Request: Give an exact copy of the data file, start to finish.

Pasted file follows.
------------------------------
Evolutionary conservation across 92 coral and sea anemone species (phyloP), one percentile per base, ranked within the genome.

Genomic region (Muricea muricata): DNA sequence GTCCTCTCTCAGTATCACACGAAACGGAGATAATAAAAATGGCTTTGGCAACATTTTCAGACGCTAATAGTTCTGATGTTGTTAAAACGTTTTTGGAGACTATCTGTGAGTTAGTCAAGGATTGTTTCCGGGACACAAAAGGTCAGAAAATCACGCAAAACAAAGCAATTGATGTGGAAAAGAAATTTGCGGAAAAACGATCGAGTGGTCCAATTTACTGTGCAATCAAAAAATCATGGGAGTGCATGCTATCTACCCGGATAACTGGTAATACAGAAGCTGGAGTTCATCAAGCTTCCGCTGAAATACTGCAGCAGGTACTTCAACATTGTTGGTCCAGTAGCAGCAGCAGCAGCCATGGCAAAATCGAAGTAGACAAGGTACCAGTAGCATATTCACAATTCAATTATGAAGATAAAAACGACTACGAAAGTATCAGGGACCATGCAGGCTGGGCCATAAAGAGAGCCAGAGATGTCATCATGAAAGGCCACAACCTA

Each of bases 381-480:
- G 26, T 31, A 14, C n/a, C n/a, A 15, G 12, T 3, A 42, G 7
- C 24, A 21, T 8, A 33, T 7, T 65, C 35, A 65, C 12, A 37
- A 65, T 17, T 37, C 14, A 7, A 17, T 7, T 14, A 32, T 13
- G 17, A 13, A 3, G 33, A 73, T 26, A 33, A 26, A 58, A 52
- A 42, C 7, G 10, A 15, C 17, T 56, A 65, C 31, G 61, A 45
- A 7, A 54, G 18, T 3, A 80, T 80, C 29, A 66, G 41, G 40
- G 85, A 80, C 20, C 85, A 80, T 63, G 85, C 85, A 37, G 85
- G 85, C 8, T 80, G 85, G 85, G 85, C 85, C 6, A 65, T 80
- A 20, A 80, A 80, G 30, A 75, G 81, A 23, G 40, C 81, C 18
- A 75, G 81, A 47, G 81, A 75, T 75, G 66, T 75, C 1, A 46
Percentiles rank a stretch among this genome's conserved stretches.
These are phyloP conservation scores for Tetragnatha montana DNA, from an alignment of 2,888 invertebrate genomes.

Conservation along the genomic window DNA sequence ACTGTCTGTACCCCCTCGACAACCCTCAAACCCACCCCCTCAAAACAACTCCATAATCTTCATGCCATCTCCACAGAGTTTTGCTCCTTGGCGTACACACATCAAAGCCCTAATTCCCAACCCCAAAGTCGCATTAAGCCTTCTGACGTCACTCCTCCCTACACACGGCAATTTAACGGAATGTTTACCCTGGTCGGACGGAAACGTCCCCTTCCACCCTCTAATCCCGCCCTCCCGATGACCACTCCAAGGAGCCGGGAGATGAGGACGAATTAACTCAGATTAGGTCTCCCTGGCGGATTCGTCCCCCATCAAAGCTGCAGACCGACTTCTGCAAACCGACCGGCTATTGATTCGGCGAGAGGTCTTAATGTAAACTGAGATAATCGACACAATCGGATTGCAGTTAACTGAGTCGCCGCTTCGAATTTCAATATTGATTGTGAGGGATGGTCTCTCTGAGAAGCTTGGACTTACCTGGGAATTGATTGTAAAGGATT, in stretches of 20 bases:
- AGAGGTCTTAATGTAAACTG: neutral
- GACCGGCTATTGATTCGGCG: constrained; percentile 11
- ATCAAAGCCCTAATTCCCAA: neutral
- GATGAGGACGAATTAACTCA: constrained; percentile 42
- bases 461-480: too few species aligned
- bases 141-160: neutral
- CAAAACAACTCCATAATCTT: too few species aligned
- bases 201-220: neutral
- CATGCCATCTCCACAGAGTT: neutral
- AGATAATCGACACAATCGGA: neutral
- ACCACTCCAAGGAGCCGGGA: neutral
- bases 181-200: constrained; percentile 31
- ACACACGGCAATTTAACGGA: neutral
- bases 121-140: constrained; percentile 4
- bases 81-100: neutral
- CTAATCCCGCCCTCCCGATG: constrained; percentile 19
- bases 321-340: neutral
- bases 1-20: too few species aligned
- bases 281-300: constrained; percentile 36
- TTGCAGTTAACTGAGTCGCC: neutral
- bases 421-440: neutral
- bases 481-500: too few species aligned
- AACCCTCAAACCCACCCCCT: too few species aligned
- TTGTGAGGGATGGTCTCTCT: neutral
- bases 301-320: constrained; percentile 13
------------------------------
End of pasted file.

Evolutionary conservation across 92 coral and sea anemone species (phyloP), one percentile per base, ranked within the genome.

Genomic region (Muricea muricata): DNA sequence GTCCTCTCTCAGTATCACACGAAACGGAGATAATAAAAATGGCTTTGGCAACATTTTCAGACGCTAATAGTTCTGATGTTGTTAAAACGTTTTTGGAGACTATCTGTGAGTTAGTCAAGGATTGTTTCCGGGACACAAAAGGTCAGAAAATCACGCAAAACAAAGCAATTGATGTGGAAAAGAAATTTGCGGAAAAACGATCGAGTGGTCCAATTTACTGTGCAATCAAAAAATCATGGGAGTGCATGCTATCTACCCGGATAACTGGTAATACAGAAGCTGGAGTTCATCAAGCTTCCGCTGAAATACTGCAGCAGGTACTTCAACATTGTTGGTCCAGTAGCAGCAGCAGCAGCCATGGCAAAATCGAAGTAGACAAGGTACCAGTAGCATATTCACAATTCAATTATGAAGATAAAAACGACTACGAAAGTATCAGGGACCATGCAGGCTGGGCCATAAAGAGAGCCAGAGATGTCATCATGAAAGGCCACAACCTA

Each of bases 381-480:
- G 26, T 31, A 14, C n/a, C n/a, A 15, G 12, T 3, A 42, G 7
- C 24, A 21, T 8, A 33, T 7, T 65, C 35, A 65, C 12, A 37
- A 65, T 17, T 37, C 14, A 7, A 17, T 7, T 14, A 32, T 13
- G 17, A 13, A 3, G 33, A 73, T 26, A 33, A 26, A 58, A 52
- A 42, C 7, G 10, A 15, C 17, T 56, A 65, C 31, G 61, A 45
- A 7, A 54, G 18, T 3, A 80, T 80, C 29, A 66, G 41, G 40
- G 85, A 80, C 20, C 85, A 80, T 63, G 85, C 85, A 37, G 85
- G 85, C 8, T 80, G 85, G 85, G 85, C 85, C 6, A 65, T 80
- A 20, A 80, A 80, G 30, A 75, G 81, A 23, G 40, C 81, C 18
- A 75, G 81, A 47, G 81, A 75, T 75, G 66, T 75, C 1, A 46
Percentiles rank a stretch among this genome's conserved stretches.
These are phyloP conservation scores for Tetragnatha montana DNA, from an alignment of 2,888 invertebrate genomes.

Conservation along the genomic window DNA sequence ACTGTCTGTACCCCCTCGACAACCCTCAAACCCACCCCCTCAAAACAACTCCATAATCTTCATGCCATCTCCACAGAGTTTTGCTCCTTGGCGTACACACATCAAAGCCCTAATTCCCAACCCCAAAGTCGCATTAAGCCTTCTGACGTCACTCCTCCCTACACACGGCAATTTAACGGAATGTTTACCCTGGTCGGACGGAAACGTCCCCTTCCACCCTCTAATCCCGCCCTCCCGATGACCACTCCAAGGAGCCGGGAGATGAGGACGAATTAACTCAGATTAGGTCTCCCTGGCGGATTCGTCCCCCATCAAAGCTGCAGACCGACTTCTGCAAACCGACCGGCTATTGATTCGGCGAGAGGTCTTAATGTAAACTGAGATAATCGACACAATCGGATTGCAGTTAACTGAGTCGCCGCTTCGAATTTCAATATTGATTGTGAGGGATGGTCTCTCTGAGAAGCTTGGACTTACCTGGGAATTGATTGTAAAGGATT, in stretches of 20 bases:
- AGAGGTCTTAATGTAAACTG: neutral
- GACCGGCTATTGATTCGGCG: constrained; percentile 11
- ATCAAAGCCCTAATTCCCAA: neutral
- GATGAGGACGAATTAACTCA: constrained; percentile 42
- bases 461-480: too few species aligned
- bases 141-160: neutral
- CAAAACAACTCCATAATCTT: too few species aligned
- bases 201-220: neutral
- CATGCCATCTCCACAGAGTT: neutral
- AGATAATCGACACAATCGGA: neutral
- ACCACTCCAAGGAGCCGGGA: neutral
- bases 181-200: constrained; percentile 31
- ACACACGGCAATTTAACGGA: neutral
- bases 121-140: constrained; percentile 4
- bases 81-100: neutral
- CTAATCCCGCCCTCCCGATG: constrained; percentile 19
- bases 321-340: neutral
- bases 1-20: too few species aligned
- bases 281-300: constrained; percentile 36
- TTGCAGTTAACTGAGTCGCC: neutral
- bases 421-440: neutral
- bases 481-500: too few species aligned
- AACCCTCAAACCCACCCCCT: too few species aligned
- TTGTGAGGGATGGTCTCTCT: neutral
- bases 301-320: constrained; percentile 13